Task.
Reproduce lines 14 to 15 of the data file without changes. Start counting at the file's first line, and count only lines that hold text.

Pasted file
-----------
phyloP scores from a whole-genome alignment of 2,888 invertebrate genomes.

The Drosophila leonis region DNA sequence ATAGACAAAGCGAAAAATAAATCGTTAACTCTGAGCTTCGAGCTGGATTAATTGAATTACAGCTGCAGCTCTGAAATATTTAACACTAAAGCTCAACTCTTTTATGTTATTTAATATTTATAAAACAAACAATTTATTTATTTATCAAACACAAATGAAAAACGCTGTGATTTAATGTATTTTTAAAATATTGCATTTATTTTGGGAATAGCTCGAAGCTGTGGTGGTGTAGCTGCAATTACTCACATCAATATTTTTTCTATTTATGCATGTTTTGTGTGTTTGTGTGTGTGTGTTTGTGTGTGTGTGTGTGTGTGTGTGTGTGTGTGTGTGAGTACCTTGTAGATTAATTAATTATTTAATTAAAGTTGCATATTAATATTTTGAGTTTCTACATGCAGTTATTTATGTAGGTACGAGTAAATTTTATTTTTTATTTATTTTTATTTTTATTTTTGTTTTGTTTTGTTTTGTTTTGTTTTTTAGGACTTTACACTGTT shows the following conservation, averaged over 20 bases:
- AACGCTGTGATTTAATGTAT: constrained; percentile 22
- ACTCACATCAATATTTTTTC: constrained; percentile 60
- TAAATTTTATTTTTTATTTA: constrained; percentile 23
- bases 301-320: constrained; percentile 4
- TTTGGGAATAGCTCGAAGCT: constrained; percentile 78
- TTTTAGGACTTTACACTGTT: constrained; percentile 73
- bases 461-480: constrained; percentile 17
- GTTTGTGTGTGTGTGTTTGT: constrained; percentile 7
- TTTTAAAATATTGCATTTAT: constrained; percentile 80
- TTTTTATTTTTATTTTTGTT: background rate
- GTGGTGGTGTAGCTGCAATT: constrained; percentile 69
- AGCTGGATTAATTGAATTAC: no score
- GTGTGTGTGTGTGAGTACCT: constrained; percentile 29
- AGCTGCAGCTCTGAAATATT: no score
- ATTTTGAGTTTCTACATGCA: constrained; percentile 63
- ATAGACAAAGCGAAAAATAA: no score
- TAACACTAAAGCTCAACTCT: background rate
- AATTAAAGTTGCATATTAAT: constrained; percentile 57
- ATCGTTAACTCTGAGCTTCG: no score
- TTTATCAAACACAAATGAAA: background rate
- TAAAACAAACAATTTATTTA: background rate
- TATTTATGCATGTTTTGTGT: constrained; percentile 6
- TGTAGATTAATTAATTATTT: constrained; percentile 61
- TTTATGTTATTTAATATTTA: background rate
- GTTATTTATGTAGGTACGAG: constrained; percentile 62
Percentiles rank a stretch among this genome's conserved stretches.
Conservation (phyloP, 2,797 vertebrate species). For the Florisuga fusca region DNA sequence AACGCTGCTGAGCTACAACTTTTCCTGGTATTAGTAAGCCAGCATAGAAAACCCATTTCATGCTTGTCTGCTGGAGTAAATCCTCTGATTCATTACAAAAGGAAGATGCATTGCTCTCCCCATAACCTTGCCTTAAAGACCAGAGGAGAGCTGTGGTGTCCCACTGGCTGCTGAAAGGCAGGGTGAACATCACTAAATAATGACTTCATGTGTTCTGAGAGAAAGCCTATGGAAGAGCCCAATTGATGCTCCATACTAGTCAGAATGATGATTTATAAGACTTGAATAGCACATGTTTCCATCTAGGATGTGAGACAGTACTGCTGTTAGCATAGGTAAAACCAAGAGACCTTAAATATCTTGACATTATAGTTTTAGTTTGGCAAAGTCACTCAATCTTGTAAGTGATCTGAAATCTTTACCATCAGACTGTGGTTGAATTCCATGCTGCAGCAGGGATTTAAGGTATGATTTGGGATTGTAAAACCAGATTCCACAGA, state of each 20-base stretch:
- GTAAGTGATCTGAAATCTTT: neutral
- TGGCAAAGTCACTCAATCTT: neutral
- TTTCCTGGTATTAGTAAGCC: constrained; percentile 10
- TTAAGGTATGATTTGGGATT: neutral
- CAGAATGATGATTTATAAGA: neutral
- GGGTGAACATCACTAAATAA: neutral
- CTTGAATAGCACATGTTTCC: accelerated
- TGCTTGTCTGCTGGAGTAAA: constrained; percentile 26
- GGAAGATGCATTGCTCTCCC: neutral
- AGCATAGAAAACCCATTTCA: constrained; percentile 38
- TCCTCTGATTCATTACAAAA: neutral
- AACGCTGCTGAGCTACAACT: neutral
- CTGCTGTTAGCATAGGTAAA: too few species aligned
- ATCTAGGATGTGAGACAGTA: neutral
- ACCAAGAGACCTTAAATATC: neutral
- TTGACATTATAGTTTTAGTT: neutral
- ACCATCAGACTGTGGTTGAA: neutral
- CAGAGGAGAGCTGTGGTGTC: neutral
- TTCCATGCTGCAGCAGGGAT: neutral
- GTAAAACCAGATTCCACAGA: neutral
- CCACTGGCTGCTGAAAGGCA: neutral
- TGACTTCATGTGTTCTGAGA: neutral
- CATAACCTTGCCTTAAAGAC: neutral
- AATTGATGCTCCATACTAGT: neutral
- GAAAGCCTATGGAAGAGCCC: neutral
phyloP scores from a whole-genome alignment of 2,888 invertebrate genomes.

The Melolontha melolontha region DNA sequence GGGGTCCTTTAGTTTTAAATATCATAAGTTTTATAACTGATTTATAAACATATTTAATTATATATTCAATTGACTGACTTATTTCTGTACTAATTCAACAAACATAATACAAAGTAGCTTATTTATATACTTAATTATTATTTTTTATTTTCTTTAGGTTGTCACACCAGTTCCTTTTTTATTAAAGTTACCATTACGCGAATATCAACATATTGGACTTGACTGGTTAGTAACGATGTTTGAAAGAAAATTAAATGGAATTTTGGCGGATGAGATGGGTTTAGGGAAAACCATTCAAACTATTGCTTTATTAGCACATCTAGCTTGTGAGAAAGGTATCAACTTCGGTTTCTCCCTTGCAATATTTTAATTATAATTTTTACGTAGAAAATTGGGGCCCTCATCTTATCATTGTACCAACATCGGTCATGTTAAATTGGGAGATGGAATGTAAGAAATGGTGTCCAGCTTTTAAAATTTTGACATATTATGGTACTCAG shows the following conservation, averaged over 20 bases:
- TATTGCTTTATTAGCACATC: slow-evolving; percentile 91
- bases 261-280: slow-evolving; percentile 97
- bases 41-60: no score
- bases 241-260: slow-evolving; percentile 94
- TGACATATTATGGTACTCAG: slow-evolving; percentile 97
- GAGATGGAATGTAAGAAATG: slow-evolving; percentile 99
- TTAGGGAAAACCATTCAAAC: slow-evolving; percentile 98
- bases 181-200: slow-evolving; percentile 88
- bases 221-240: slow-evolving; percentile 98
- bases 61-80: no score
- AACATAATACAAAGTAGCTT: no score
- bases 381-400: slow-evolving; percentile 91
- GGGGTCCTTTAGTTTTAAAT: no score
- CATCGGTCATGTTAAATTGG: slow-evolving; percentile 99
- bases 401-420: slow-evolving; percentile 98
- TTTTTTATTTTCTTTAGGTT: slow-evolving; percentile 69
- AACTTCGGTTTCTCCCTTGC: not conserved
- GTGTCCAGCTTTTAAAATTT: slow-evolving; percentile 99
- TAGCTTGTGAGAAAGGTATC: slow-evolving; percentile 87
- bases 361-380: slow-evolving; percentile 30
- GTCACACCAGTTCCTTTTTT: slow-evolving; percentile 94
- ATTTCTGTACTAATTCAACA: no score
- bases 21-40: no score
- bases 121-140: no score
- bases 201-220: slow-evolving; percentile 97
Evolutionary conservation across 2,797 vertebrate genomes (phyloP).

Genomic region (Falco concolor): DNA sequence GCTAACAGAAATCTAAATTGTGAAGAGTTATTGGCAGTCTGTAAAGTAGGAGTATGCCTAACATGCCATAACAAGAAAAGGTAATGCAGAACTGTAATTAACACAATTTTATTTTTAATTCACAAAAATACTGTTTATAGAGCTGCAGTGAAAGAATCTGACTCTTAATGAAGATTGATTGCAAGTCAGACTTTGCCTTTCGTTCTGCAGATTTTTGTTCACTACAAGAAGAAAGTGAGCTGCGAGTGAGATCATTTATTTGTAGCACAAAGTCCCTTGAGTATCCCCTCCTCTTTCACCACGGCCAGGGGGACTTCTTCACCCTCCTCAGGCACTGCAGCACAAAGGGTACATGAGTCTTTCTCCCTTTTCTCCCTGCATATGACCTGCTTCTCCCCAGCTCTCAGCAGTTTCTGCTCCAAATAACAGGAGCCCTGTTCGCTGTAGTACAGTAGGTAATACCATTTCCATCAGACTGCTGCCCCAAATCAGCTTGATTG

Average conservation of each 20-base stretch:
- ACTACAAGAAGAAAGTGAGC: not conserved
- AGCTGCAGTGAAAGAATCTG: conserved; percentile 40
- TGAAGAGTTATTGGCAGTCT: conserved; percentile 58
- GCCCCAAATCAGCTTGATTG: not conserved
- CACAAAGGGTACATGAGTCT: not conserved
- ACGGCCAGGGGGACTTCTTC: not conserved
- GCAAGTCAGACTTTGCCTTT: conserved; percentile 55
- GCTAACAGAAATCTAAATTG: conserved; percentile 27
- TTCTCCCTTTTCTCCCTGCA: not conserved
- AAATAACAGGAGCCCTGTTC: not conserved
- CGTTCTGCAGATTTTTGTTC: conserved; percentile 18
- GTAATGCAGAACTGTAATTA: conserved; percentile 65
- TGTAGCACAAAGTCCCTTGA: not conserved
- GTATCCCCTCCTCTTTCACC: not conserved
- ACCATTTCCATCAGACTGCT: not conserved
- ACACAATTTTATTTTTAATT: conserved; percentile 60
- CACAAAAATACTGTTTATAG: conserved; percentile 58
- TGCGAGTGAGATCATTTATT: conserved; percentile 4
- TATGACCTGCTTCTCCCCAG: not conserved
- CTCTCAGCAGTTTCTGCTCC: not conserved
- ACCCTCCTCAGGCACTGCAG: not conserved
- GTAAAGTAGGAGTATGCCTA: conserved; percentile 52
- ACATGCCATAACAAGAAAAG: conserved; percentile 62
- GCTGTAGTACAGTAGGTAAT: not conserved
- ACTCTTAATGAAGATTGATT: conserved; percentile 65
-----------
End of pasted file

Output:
- AGCTGGATTAATTGAATTAC: no score
- GTGTGTGTGTGTGAGTACCT: constrained; percentile 29